Native American Indian languages
Native American tribes
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American Indian Language Translations: Words for Tattoos, Literature or Art
This is an expansion of our popular Native American Pet Names
fundraiser. A lot of people write to us asking for an American Indian translation from English for a tattoo,
jewelry inscription, piece of artwork, story they're writing, grandfather's birthday cake, and so forth. In most cases you can
make a translation to Indian languages yourself for free if you are willing to spend the time--check out our
Amerindian index for a large number of
language-related Internet resources including online American Indian-English dictionaries and lists of
vocabulary words in Native American languages.
If you don't care to do this, though--it can take a long time to do Native American translation if you're not
familiar with these languages and you don't already know which language you're looking for-- you can ask us and
we'll do the translating for you, in exchange for a $10 donation to our
(which will then be used to preserve and promote endangered Indian languages). The list of languages we can currently
provide native translations for include Abenaki, Algonquin, Apache, Athabaskan, Bella Coola, Blackfoot, Caddo, Cherokee,
Cheyenne, Chipewyan, Chippewa, Choctaw, Comanche, Cree, Creek, Crow, Dakota Sioux, Dene, Delaware, Haida, Hopi,
Inuktitut, Lakota, Lenape, Maliseet-Passamaquoddy, Mesquakie, Mohawk, Mojave, Munsee, Muskogee, Navajo, Nez Perce,
Nuxalk, Ojibway, Oneida, Osage, Pima, Potawatomi, Salish, Sauk, Seneca, Shawnee, Shoshone, Tohono O'odham, Tlingit,
and Yaqui. We may also be able to translate an American Indian word from another language--
contact us first if you have a different language in mind.
Please note that this is only a fun way to raise money for a good cause. We will not give you or anyone
else a "spirit name," nor will we bless you, the words, or whatever you are writing them on. These requests are
offensive to many Native Americans; please respect our beliefs and do not misrepresent our role in
suggesting these translations. They are no different, spiritually speaking, than words you looked up in an English-Indian
language dictionary. If you are looking for an American Indian name with spiritual significance, please talk
to an elder in your community. No stranger can do this for you over the Internet, any more than you could get baptised
over the Internet. Also, if you are planning on getting a tattoo, please be aware that using words as tribal tattoos is a
modern practice, not a traditional one in any Indian tribe that we know of. If it is important to you to have a
traditional style tattoo, please see Orrin's article on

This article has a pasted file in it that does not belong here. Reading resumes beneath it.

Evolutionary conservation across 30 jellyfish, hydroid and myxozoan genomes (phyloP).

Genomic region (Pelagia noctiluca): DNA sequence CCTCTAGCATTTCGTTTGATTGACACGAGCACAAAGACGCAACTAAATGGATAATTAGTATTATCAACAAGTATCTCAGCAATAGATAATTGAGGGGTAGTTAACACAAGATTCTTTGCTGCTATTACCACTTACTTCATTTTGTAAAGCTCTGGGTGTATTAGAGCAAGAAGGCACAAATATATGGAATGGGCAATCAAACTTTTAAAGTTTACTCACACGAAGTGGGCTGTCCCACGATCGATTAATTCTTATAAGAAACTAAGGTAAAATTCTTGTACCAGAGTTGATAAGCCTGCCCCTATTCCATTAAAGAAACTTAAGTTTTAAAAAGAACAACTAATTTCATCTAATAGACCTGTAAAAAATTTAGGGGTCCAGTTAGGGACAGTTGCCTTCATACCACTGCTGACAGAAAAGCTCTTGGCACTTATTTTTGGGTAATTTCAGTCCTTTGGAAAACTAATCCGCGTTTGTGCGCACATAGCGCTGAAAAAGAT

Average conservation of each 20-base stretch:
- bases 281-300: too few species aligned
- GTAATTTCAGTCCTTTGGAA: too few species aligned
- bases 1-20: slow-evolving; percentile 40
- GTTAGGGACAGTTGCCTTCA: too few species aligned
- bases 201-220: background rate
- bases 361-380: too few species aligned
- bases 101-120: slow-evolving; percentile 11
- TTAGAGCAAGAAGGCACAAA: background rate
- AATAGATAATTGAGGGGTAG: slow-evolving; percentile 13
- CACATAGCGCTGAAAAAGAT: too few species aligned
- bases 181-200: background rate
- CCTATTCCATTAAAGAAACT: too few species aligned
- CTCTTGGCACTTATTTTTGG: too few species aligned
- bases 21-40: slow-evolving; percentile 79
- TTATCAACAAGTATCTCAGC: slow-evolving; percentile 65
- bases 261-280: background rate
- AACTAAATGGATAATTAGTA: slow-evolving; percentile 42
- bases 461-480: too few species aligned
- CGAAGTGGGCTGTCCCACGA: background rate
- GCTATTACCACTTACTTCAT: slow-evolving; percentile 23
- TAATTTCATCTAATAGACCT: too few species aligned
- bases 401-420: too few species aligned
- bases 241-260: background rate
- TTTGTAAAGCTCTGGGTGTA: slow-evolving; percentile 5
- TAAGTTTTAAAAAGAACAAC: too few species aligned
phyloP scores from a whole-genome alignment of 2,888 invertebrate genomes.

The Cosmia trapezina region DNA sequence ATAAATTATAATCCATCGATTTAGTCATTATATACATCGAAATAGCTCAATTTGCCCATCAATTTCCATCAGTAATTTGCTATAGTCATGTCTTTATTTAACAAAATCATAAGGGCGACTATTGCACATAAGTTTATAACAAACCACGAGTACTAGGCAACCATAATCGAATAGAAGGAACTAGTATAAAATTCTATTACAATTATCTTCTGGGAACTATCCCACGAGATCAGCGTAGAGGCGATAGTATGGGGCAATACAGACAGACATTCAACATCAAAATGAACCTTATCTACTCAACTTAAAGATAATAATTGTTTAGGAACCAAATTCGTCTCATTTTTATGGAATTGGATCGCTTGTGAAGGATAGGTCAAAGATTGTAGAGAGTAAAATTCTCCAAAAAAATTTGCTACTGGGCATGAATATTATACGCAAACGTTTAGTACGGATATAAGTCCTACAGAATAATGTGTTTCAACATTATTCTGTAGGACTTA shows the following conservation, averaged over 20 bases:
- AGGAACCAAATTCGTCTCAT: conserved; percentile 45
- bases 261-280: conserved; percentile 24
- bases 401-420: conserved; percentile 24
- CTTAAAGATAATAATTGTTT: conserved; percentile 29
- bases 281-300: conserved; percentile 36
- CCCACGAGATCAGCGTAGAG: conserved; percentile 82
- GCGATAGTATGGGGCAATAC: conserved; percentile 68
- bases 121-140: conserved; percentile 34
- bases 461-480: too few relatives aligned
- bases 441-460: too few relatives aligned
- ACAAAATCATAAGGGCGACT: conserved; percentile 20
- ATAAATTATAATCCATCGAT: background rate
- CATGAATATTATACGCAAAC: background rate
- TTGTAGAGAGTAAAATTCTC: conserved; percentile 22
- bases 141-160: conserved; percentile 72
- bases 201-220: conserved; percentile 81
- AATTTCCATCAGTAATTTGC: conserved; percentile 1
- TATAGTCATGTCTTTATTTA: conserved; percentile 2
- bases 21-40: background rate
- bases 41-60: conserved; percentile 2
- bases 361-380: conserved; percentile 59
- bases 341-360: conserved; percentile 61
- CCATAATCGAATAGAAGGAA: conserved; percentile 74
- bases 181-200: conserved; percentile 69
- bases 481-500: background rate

Native American Tattoos to learn more about that difficult quest.
On the other hand, if you are looking for the translation of a word from English into Native American languages for a
modern style tattoo or another creative but non-religious endeavor, then please fill out the form below. After you send
it you will be prompted to make a $10 donation. If you prefer, you can also write down this information and send it
along with cash or a check (made out to Native Languages of the Americas) to our postal address:
Native Languages of the Americas
PO Box 385291
Minneapolis, MN 55438
We will email you three possible Native American words or phrases that match your criteria, along with each word's
meaning, language, and pronunciation, and you can pick the translation that appeals to you the most. Please note that
some American Indian languages use modified European alphabets, so they may have diacritics (accent marks, or
other notations above or below some of the letters). You're welcome to ignore these or even use a simplified spelling
that looks better to you if you like. Except for Cherokee,
Native North American writing systems originally came from outside the community anyway.
Native American Translations for Tattoos, Stories, and Inscriptions
Additional American Indian Translation Resources
Here is a list of our specific online resources for finding Indian language words:
Online Picture Dictionaries: The names of various animals translated from Indian languages to English, with pictures.
Comparative Vocabulary Words: Basic vocabulary of Indian languages with English translation.
Indian Pronunciation Guides: Charts showing how to pronounce words in Indian languages.
Counting in Indian Languages: Lists of number words in American Indian languages.
Parts of the Body: English to Native American translation of body part words.
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